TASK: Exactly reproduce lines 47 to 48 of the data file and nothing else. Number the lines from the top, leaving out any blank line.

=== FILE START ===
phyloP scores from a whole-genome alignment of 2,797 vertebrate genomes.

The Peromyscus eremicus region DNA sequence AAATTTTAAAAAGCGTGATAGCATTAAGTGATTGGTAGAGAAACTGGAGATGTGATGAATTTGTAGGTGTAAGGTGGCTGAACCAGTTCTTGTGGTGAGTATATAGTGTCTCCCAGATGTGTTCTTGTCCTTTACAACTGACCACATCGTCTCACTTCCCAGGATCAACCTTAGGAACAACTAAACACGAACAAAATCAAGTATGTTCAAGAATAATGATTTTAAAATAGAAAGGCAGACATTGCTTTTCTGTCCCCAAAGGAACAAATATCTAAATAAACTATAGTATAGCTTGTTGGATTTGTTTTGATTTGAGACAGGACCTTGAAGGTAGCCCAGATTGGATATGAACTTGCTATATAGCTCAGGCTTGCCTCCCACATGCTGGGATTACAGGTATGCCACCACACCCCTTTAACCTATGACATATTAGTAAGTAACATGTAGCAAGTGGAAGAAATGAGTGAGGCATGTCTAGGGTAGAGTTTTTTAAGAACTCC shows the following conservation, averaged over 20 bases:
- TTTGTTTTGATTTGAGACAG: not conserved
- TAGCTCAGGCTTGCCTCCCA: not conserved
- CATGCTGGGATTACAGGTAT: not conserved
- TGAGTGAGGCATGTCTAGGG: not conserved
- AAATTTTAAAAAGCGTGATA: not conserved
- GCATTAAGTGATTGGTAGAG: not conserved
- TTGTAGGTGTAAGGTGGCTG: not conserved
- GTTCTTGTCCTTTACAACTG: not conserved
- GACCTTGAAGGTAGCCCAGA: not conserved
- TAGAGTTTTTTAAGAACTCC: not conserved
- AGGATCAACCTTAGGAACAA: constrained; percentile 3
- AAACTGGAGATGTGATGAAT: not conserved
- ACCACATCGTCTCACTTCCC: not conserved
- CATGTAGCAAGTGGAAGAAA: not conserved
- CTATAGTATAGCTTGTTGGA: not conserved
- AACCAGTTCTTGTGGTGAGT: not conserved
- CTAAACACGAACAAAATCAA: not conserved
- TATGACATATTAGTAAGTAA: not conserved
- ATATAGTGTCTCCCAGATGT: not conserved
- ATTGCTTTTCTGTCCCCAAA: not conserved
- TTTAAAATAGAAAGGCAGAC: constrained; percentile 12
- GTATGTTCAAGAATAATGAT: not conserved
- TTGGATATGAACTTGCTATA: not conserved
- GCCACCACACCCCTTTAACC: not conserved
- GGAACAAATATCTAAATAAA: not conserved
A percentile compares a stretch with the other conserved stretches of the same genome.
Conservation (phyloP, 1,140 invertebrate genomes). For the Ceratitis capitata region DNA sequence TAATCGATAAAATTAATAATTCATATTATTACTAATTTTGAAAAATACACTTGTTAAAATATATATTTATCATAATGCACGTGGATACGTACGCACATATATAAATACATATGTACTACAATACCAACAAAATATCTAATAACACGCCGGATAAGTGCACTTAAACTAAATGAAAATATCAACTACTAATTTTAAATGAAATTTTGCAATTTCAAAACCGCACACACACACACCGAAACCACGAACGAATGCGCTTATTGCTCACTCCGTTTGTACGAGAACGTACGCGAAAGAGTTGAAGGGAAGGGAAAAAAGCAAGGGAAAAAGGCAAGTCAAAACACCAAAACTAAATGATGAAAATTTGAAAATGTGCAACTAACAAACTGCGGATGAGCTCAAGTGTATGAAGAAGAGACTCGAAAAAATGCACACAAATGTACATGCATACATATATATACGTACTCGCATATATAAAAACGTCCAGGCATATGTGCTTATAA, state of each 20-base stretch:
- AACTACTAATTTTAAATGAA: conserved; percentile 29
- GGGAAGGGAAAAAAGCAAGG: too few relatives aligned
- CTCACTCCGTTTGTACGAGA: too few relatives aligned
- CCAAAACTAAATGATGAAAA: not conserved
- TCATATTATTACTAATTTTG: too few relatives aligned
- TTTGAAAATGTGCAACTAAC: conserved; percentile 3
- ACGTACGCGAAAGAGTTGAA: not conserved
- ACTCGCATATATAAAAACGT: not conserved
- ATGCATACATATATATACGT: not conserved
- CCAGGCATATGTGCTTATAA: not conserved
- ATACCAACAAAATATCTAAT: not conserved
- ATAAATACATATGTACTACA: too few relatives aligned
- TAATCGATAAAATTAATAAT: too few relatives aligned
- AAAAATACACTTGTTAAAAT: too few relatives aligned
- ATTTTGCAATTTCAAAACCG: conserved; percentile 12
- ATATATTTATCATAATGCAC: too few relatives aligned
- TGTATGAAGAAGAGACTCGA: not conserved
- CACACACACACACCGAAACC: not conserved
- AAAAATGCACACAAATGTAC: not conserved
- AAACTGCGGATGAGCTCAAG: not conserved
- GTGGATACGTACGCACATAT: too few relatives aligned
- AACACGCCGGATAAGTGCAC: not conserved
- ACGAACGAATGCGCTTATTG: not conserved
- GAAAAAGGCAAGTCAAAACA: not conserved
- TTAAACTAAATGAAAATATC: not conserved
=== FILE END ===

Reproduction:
- CACACACACACACCGAAACC: not conserved
- AAAAATGCACACAAATGTAC: not conserved